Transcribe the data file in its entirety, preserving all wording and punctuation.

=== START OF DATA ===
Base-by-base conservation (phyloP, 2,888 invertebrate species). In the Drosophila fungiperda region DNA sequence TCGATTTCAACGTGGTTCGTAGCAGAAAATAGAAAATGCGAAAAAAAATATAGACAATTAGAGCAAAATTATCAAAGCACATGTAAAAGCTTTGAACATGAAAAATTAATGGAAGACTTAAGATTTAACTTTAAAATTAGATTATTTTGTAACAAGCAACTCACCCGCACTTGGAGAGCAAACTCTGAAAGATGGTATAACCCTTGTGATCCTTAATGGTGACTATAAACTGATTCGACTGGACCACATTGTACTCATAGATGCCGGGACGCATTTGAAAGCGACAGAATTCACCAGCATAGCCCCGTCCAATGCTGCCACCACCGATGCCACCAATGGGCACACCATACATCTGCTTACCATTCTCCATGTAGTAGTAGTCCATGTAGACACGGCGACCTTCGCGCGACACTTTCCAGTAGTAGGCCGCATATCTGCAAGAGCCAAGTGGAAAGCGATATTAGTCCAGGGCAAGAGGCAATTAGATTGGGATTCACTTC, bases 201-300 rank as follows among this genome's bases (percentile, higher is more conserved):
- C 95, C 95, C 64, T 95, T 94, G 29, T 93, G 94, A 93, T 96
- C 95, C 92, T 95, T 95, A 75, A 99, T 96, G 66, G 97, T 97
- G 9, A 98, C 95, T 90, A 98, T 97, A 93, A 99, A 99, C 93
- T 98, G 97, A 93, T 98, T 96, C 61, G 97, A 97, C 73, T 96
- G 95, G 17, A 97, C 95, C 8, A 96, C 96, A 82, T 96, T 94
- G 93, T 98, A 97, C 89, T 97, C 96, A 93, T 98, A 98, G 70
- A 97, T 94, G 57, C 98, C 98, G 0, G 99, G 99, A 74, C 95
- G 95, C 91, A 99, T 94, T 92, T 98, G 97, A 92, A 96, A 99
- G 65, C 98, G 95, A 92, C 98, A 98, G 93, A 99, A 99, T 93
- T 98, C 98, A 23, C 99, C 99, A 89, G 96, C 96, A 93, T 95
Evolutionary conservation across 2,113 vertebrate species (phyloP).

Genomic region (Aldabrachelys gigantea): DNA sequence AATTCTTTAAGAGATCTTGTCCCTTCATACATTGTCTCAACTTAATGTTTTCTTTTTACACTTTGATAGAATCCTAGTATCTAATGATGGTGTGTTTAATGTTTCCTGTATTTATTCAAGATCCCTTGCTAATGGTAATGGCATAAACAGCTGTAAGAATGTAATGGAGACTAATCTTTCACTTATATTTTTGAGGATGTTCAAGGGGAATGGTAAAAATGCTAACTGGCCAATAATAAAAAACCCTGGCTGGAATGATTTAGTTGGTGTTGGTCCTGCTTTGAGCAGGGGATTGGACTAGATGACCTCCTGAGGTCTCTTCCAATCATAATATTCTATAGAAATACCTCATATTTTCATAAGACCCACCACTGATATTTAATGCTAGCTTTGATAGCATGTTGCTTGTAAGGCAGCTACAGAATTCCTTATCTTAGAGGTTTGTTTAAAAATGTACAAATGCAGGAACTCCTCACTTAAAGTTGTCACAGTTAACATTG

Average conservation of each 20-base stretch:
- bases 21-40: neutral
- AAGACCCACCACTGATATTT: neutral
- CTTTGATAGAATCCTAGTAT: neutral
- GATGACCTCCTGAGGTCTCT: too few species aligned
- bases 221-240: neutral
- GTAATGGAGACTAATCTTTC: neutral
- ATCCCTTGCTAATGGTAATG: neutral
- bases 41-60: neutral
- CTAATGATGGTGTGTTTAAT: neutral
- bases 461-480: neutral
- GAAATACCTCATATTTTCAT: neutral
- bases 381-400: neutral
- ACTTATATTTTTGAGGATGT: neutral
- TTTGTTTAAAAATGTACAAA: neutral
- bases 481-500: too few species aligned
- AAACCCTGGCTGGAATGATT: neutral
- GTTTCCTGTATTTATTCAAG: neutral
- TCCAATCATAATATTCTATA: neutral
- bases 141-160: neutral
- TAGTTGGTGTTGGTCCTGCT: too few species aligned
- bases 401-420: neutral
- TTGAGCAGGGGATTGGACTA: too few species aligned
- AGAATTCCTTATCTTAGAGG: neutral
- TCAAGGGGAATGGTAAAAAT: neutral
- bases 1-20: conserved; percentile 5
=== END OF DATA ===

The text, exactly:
Base-by-base conservation (phyloP, 2,888 invertebrate species). In the Drosophila fungiperda region DNA sequence TCGATTTCAACGTGGTTCGTAGCAGAAAATAGAAAATGCGAAAAAAAATATAGACAATTAGAGCAAAATTATCAAAGCACATGTAAAAGCTTTGAACATGAAAAATTAATGGAAGACTTAAGATTTAACTTTAAAATTAGATTATTTTGTAACAAGCAACTCACCCGCACTTGGAGAGCAAACTCTGAAAGATGGTATAACCCTTGTGATCCTTAATGGTGACTATAAACTGATTCGACTGGACCACATTGTACTCATAGATGCCGGGACGCATTTGAAAGCGACAGAATTCACCAGCATAGCCCCGTCCAATGCTGCCACCACCGATGCCACCAATGGGCACACCATACATCTGCTTACCATTCTCCATGTAGTAGTAGTCCATGTAGACACGGCGACCTTCGCGCGACACTTTCCAGTAGTAGGCCGCATATCTGCAAGAGCCAAGTGGAAAGCGATATTAGTCCAGGGCAAGAGGCAATTAGATTGGGATTCACTTC, bases 201-300 rank as follows among this genome's bases (percentile, higher is more conserved):
- C 95, C 95, C 64, T 95, T 94, G 29, T 93, G 94, A 93, T 96
- C 95, C 92, T 95, T 95, A 75, A 99, T 96, G 66, G 97, T 97
- G 9, A 98, C 95, T 90, A 98, T 97, A 93, A 99, A 99, C 93
- T 98, G 97, A 93, T 98, T 96, C 61, G 97, A 97, C 73, T 96
- G 95, G 17, A 97, C 95, C 8, A 96, C 96, A 82, T 96, T 94
- G 93, T 98, A 97, C 89, T 97, C 96, A 93, T 98, A 98, G 70
- A 97, T 94, G 57, C 98, C 98, G 0, G 99, G 99, A 74, C 95
- G 95, C 91, A 99, T 94, T 92, T 98, G 97, A 92, A 96, A 99
- G 65, C 98, G 95, A 92, C 98, A 98, G 93, A 99, A 99, T 93
- T 98, C 98, A 23, C 99, C 99, A 89, G 96, C 96, A 93, T 95
Evolutionary conservation across 2,113 vertebrate species (phyloP).

Genomic region (Aldabrachelys gigantea): DNA sequence AATTCTTTAAGAGATCTTGTCCCTTCATACATTGTCTCAACTTAATGTTTTCTTTTTACACTTTGATAGAATCCTAGTATCTAATGATGGTGTGTTTAATGTTTCCTGTATTTATTCAAGATCCCTTGCTAATGGTAATGGCATAAACAGCTGTAAGAATGTAATGGAGACTAATCTTTCACTTATATTTTTGAGGATGTTCAAGGGGAATGGTAAAAATGCTAACTGGCCAATAATAAAAAACCCTGGCTGGAATGATTTAGTTGGTGTTGGTCCTGCTTTGAGCAGGGGATTGGACTAGATGACCTCCTGAGGTCTCTTCCAATCATAATATTCTATAGAAATACCTCATATTTTCATAAGACCCACCACTGATATTTAATGCTAGCTTTGATAGCATGTTGCTTGTAAGGCAGCTACAGAATTCCTTATCTTAGAGGTTTGTTTAAAAATGTACAAATGCAGGAACTCCTCACTTAAAGTTGTCACAGTTAACATTG

Average conservation of each 20-base stretch:
- bases 21-40: neutral
- AAGACCCACCACTGATATTT: neutral
- CTTTGATAGAATCCTAGTAT: neutral
- GATGACCTCCTGAGGTCTCT: too few species aligned
- bases 221-240: neutral
- GTAATGGAGACTAATCTTTC: neutral
- ATCCCTTGCTAATGGTAATG: neutral
- bases 41-60: neutral
- CTAATGATGGTGTGTTTAAT: neutral
- bases 461-480: neutral
- GAAATACCTCATATTTTCAT: neutral
- bases 381-400: neutral
- ACTTATATTTTTGAGGATGT: neutral
- TTTGTTTAAAAATGTACAAA: neutral
- bases 481-500: too few species aligned
- AAACCCTGGCTGGAATGATT: neutral
- GTTTCCTGTATTTATTCAAG: neutral
- TCCAATCATAATATTCTATA: neutral
- bases 141-160: neutral
- TAGTTGGTGTTGGTCCTGCT: too few species aligned
- bases 401-420: neutral
- TTGAGCAGGGGATTGGACTA: too few species aligned
- AGAATTCCTTATCTTAGAGG: neutral
- TCAAGGGGAATGGTAAAAAT: neutral
- bases 1-20: conserved; percentile 5